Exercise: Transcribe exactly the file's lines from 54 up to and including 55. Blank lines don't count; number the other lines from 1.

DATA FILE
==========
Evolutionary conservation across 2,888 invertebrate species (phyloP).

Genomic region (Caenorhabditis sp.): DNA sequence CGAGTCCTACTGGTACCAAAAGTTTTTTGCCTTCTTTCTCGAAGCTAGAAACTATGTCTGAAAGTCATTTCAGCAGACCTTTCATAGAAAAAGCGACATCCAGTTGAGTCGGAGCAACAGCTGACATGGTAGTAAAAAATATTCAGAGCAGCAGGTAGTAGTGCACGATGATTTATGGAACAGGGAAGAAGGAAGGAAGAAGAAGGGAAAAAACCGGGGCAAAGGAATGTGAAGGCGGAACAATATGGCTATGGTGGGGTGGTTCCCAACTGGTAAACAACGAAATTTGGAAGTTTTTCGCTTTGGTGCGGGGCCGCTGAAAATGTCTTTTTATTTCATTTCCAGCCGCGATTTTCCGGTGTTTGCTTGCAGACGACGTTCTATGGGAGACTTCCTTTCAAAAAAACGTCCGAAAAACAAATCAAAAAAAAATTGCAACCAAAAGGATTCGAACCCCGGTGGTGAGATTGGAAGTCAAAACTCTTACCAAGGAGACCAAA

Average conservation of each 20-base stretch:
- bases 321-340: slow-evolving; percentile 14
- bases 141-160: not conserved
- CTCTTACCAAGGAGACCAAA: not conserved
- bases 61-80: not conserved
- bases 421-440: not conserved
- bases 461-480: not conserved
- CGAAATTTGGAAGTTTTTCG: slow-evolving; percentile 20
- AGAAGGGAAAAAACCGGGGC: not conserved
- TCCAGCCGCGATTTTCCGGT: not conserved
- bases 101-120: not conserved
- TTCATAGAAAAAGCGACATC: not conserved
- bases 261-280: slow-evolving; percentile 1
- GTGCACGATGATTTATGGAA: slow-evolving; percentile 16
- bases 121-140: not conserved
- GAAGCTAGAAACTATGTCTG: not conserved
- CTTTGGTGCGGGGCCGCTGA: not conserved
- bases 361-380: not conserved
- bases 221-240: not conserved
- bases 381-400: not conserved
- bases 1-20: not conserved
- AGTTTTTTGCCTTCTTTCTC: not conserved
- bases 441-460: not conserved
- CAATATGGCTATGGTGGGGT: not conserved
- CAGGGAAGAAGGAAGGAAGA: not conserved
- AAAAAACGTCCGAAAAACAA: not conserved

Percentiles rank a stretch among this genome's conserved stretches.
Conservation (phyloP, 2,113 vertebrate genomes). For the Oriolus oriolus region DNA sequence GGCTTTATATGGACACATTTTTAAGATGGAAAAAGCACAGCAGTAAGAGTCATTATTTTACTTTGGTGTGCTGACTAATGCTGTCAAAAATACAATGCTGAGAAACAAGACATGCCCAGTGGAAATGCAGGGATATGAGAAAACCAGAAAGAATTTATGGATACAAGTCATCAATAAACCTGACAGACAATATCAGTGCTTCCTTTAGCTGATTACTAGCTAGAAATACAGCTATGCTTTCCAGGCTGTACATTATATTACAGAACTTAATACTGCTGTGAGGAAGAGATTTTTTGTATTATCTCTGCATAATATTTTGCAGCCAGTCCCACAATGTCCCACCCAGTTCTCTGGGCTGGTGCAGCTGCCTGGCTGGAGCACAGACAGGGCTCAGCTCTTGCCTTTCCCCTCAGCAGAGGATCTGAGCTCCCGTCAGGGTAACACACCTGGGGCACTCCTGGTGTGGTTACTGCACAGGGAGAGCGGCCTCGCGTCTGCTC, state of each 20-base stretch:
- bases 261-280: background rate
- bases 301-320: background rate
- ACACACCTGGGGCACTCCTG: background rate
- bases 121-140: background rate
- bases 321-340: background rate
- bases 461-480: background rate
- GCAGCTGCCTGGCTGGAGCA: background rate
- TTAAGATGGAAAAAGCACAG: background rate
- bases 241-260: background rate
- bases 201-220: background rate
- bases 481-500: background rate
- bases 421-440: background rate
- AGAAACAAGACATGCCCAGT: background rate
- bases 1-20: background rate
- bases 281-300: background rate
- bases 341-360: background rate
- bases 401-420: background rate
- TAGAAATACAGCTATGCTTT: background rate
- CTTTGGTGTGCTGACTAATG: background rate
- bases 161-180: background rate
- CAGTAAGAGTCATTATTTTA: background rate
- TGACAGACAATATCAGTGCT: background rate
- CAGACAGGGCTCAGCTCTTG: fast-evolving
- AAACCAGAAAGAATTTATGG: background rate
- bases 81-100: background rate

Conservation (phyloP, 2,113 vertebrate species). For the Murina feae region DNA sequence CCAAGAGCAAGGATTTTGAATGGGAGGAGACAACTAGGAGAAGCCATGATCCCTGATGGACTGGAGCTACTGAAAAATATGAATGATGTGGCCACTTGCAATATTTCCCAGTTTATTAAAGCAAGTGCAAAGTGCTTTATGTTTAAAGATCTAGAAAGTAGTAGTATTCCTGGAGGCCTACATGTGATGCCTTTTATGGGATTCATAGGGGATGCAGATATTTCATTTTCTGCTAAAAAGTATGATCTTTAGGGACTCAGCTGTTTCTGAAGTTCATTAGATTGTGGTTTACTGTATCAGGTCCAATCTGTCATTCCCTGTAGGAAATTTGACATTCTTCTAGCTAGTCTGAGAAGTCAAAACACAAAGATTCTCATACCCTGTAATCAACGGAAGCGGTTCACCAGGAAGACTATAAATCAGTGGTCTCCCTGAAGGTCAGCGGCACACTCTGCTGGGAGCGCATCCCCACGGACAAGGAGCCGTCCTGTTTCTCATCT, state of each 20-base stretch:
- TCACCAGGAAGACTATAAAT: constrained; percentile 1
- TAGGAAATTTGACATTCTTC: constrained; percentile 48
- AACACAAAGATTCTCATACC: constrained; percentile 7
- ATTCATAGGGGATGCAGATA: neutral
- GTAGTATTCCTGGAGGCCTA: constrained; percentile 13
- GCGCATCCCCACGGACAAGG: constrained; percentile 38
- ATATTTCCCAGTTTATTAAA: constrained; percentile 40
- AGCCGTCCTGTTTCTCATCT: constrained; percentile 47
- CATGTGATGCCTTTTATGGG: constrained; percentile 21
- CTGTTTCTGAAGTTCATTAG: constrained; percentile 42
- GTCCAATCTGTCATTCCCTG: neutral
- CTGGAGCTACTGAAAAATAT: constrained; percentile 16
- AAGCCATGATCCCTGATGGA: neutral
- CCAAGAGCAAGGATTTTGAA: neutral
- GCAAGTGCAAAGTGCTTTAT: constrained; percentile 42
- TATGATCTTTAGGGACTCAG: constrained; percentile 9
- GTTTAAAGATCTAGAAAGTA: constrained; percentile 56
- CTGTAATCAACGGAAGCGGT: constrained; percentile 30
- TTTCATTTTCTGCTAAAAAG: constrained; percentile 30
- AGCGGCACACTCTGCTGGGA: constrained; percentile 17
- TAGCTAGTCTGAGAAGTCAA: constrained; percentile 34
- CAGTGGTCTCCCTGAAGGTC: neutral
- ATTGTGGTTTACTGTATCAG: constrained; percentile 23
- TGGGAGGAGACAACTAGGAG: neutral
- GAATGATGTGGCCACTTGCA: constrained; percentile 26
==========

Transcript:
- AAACCAGAAAGAATTTATGG: background rate
- bases 81-100: background rate